Researchers confirm sea change in oceans

Until recently, most earth scientists held that the seas have remained chemically constant over hundreds of millions of years. But a new analysis of ancient seawater has confirmed what some scientists began to suspect several years ago: During the last half-billion years or so, the oceans have fluctuated between varying chemistries.

Today’s ocean chemistry differs from what it was 100 million years ago. PhotoDisc

The result could explain why some ancient organisms flourished in the oceans at certain times and not others, comments Steven M. Stanley of Johns Hopkins University in Baltimore.

In the Nov. 2 Science, Tim K. Lowenstein of the State University of New York in Binghamton and his colleagues report that the shifts in ocean chemistry correlate with rates of movements in Earth’s massive tectonic plates. During periods of rapid versus slow seafloor spreading, different dissolved ions become prevalent in the waters, says Lowenstein.

The fluctuations also correlate with periods when certain salts precipitated out of the oceans and when mineral-making animals, such as sponges and corals, switched between the production of two crystal forms of calcium carbonate. One, called aragonite, develops more readily when abundant magnesium is available. The other, calcite, forms in the presence of abundant calcium.

Stanley and Lawrence A. Hardie, an earth scientist at Johns Hopkins and a coauthor of the report, had conjectured that fluctuating ocean chemistries are responsible for oscillating calcite and aragonite reef production by simple marine organisms.

To identify the ions in ancient oceans, Lowenstein’s team obtained salt crystals from drilled cores and salt mines around the world and examined seawater inclusions trapped within them. After freezing the samples, the researchers could identify ions in cubic inclusions as small as 30 micrometers on a side using a technique called environmental scanning electron microscopy.

Scientists have more confidence in their knowledge of how and when inclusions form if they are small rather than large. However, researchers who had previously studied ancient seawater inclusions had required samples large enough to extract with a pipette. The results of chemical analyses of large inclusions may not accurately reflect the sea chemistry at any one time, notes Robert H. Goldstein of the University of Kansas in Lawrence.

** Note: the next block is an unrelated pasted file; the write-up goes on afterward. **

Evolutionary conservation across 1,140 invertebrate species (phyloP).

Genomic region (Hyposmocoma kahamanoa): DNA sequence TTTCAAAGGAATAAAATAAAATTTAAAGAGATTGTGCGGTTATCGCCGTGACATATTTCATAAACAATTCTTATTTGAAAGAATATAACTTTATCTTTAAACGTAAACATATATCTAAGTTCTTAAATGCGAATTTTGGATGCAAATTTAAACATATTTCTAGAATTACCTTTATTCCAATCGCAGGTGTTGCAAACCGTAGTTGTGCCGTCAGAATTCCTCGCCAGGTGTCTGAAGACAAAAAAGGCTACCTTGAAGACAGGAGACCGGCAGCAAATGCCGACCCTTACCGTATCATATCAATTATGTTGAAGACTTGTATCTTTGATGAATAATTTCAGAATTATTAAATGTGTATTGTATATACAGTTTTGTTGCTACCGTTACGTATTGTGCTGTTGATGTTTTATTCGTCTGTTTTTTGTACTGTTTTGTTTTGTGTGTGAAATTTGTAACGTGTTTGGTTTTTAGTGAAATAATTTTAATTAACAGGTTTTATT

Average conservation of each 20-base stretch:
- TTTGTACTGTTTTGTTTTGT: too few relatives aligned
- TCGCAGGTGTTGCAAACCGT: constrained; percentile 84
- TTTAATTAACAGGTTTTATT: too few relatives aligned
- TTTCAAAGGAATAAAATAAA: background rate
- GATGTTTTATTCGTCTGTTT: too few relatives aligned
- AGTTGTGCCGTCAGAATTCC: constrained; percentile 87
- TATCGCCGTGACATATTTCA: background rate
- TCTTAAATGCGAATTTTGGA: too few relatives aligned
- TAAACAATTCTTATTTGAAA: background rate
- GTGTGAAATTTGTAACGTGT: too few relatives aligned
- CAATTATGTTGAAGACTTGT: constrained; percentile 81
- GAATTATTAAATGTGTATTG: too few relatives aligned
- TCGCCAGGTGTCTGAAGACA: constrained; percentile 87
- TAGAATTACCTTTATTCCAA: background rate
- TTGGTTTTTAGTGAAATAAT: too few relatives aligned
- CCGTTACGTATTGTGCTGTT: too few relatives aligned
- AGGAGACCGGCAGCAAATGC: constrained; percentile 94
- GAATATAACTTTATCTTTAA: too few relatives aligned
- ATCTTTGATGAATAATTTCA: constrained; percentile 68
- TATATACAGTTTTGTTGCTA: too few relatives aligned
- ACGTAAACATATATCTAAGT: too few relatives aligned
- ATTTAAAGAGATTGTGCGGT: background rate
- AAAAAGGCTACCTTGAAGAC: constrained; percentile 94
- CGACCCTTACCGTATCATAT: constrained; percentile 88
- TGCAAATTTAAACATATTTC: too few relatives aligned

By using the electron microscopy technique to analyze small inclusions, Lowenstein and his colleagues found that seawater from different time periods had “extraordinary” differences, Lowenstein says.

Water from the Late Precambrian, Permian, and Tertiary periods, for example, had a chemistry similar to today’s oceans, the researchers report.

Seas at these times had high concentrations of sodium ions and far more magnesium ions than calcium ions. That chemistry is consistent with the production of aragonite, rather than calcite, during those geologic periods.

During other periods, including the Cambrian, Silurian, and Cretaceous, ocean water was lower in sodium than it is today and the ratio of magnesium to calcium was also lower, the team found. During these times, simple organisms generally made calcite.

The new results provide the first confirmation of the theory that sea chemistry can explain oscillating calcite and aragonite production, Stanley says.

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